Before the ‘90s, there wasn’t much of a difference in what black and white audiences were interested in viewing. A 1996 BBDO Report on Black Television Viewing showed that in the 1985-86 season, 15 of the top 20 shows among black viewers were in the top 20 for white viewers. During the final decade of the 20th century, however, black audiences were gripped by television focusing on relatable life experiences of black people. Yet after Y2K, many of these shows began to disappear. By 2005, talks began for UPN and The WB to merge. By Sept. 2006, The CW network debuted. With it, many black shows fell to the wayside as the new network focused on TV deemed fit for more mainstream audiences. Post-‘90s sitcoms like “Girlfriends” and “The Game” soon ended, or in the case of the latter, moved to networks like BET.

“A real pattern emerged where if you’re a close watcher of stuff, you can see that blackness was being used as a way to keep these networks propped up and solid until they got a hit with some show that reflected the mainstream,” Robertson said, referring to Fox, UPN and The WB. “That happened over and over and over again with all three of those networks. Fox had … just a real robust lineup of black content. And the unfortunate thing about it is once the networks took flight, they became established off of the black talent, then they sorta just tossed the shows aside.”

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Statistics, however, say there’s demand for more black faces on the small screen. But it’s not just representation that viewers want today. A 2019 study from Horowitz Research revealed seven in ten black viewers wished to see more TV shows and movies showing the diversity of the black American experience.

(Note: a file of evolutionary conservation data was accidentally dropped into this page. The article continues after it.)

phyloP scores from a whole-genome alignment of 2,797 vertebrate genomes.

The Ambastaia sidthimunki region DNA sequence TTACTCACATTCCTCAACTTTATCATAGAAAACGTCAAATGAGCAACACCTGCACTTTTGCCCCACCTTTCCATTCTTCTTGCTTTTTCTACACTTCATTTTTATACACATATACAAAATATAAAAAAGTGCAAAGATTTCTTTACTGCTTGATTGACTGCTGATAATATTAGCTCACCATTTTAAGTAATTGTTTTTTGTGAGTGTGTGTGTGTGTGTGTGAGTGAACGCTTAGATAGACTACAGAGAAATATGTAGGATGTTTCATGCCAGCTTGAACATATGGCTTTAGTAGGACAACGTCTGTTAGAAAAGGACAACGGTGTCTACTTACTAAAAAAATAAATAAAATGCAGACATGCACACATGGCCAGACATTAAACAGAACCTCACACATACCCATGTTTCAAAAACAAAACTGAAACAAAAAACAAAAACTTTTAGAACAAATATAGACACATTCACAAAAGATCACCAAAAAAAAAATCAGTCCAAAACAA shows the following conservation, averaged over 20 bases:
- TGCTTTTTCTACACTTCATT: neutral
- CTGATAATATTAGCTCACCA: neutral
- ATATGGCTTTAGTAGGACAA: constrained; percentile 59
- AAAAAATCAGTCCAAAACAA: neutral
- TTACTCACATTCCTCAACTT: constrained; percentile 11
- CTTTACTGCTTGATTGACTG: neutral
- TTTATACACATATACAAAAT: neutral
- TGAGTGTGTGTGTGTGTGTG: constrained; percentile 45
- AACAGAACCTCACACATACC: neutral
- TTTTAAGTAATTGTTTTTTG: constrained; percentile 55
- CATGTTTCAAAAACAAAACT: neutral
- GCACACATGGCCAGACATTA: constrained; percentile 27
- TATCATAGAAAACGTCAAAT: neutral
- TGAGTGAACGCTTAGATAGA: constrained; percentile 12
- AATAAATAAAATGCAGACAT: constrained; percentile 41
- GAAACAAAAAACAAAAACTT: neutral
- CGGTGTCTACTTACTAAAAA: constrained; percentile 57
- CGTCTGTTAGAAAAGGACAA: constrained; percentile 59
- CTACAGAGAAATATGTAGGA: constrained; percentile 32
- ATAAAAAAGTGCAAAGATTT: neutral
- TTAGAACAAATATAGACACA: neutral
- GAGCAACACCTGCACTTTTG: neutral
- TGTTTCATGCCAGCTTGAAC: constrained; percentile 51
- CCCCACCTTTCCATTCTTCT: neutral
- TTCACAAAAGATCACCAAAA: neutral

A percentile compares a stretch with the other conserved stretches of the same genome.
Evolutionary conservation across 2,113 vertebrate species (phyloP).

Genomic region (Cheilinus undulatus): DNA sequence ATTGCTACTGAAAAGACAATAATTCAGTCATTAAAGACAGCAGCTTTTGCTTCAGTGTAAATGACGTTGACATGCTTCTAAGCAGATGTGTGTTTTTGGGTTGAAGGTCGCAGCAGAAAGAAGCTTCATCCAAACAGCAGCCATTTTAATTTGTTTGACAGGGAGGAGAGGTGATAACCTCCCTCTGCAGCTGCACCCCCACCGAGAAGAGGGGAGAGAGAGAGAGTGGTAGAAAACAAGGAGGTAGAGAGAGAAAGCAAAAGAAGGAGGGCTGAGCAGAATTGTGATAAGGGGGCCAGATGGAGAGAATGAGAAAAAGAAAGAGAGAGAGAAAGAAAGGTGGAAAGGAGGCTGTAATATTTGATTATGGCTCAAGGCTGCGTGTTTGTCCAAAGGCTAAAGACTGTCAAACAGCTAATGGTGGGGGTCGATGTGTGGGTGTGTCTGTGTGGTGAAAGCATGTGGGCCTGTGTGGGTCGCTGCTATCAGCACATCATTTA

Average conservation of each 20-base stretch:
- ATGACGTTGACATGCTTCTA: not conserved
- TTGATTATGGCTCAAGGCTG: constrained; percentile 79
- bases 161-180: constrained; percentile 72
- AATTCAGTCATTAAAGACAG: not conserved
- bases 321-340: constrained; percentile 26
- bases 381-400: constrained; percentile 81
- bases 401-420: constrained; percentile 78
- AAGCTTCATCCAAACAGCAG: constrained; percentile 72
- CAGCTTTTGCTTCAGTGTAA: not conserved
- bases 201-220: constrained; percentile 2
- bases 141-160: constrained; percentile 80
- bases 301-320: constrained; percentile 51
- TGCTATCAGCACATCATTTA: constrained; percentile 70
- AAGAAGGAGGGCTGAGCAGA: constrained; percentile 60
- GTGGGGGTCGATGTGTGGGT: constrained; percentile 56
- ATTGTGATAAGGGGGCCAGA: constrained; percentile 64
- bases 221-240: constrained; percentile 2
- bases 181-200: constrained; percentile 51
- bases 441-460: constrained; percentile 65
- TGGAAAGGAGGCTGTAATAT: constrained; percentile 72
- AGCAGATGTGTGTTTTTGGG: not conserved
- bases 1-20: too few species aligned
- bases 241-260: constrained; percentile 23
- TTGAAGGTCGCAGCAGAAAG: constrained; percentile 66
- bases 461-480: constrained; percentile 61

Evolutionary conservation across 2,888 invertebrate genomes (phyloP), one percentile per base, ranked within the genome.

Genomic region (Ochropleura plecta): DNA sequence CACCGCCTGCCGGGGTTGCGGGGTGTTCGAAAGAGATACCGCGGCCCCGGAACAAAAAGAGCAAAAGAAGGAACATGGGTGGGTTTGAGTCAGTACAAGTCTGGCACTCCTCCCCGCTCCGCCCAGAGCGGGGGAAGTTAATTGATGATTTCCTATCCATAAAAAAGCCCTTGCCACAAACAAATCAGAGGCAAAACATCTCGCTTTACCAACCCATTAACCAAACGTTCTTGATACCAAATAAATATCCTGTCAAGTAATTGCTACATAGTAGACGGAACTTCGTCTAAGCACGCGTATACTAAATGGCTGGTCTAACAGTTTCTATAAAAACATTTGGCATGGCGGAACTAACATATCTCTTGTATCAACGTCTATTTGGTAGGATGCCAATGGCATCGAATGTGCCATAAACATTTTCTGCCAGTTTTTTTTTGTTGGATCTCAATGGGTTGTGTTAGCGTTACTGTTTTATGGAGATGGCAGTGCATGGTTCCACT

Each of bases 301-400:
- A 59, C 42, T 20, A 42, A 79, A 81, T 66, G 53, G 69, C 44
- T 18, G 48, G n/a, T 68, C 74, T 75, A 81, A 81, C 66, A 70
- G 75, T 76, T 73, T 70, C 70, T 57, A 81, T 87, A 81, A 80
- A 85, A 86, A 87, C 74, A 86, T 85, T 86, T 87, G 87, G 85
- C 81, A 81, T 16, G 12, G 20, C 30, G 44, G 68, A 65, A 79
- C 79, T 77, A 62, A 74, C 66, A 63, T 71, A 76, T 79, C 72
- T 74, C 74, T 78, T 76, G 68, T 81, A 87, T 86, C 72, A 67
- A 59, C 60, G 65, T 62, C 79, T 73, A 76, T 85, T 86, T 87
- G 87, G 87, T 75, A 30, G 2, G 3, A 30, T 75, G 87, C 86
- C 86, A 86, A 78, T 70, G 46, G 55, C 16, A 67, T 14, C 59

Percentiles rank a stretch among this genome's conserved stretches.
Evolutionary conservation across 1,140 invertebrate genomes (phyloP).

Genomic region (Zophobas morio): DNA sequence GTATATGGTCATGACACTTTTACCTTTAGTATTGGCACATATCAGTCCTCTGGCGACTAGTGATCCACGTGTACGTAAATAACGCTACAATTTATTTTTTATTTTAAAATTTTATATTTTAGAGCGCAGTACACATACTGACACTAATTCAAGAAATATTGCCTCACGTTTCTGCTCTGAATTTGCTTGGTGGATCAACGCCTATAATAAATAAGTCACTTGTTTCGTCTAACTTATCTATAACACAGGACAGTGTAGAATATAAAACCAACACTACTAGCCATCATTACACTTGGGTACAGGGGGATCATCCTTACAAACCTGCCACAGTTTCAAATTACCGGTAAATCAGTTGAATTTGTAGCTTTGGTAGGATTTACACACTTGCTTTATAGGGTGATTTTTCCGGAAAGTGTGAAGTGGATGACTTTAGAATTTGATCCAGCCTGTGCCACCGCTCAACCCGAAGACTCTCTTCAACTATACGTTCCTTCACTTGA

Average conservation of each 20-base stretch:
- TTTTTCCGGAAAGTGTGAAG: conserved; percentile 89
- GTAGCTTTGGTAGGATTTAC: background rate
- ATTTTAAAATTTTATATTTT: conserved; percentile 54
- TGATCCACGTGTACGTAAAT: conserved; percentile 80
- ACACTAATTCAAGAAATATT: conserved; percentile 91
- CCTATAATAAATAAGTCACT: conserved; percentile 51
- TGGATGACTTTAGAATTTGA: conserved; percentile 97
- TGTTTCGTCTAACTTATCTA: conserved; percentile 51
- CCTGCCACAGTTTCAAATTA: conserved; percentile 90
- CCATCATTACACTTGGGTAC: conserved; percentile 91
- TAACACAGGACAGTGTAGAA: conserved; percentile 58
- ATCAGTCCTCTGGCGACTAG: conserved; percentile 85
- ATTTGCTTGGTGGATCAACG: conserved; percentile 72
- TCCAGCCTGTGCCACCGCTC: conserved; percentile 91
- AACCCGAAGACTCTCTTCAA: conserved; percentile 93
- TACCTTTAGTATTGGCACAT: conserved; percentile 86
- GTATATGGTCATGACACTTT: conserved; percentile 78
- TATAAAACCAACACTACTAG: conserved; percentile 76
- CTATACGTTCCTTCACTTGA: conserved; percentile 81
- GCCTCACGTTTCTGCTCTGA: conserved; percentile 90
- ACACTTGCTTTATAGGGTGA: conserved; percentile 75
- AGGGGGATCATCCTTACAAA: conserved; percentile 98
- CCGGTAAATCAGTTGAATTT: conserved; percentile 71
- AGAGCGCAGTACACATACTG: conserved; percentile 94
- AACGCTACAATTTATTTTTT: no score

Within the past decade, black storytelling has re-emerged on screen. It has in sitcom form with “Black-ish” and with dramas including “Queen Sugar.” The latter show is one of several programs featuring black stars Robertson praised.

“OWN has done a good job of that,” he said, noting as examples the Ava DuVernay-produced “Queen” and “Cherish the Day,” an anthology series from the director coming in February. “I think ABC, certainly, is on the right track when they began working with Shonda Rhimes,” he added. “When you look at the incredible array of stories and black characters that she has injected into all of her series from “Grey’s Anatomy” to Kerry Washington’s character in ‘Scandal,’ it was must-watch TV.”

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And while the way the small screen has portrayed black women has been an improvement, Robertson said he hasn’t seen the same for black men “in all of our rich diversity. But hopefully we’ll see that change. And I don’t think we see enough positive imaging, enough storylines that are wrapped around black families,” he added. “And see a full functioning, healthy, nuclear black family.”

He also remarked positively on sci-fi/fantasy programming featuring black leads, like The CW’s “Black Lightning.”

But it’s not just about who is seen on-screen. Robertson pointed to the importance of black people working behind the scenes to produce authentic programming.

“TV has the power — just like film — to influence how people see themselves, how people view their positions in life in the world,” he said. “So it’s very, very powerful.”

Black History Month 

Throughout February, we’ll spotlight a different African American pioneer in the Living section every day except Fridays. The stories will run in the Metro section on that day.

Go to www.ajc.com/black-history-month/ for more subscriber exclusives on people, places and organizations that have changed the world and to see videos and listen to Spotify playlists on featured African American pioneers.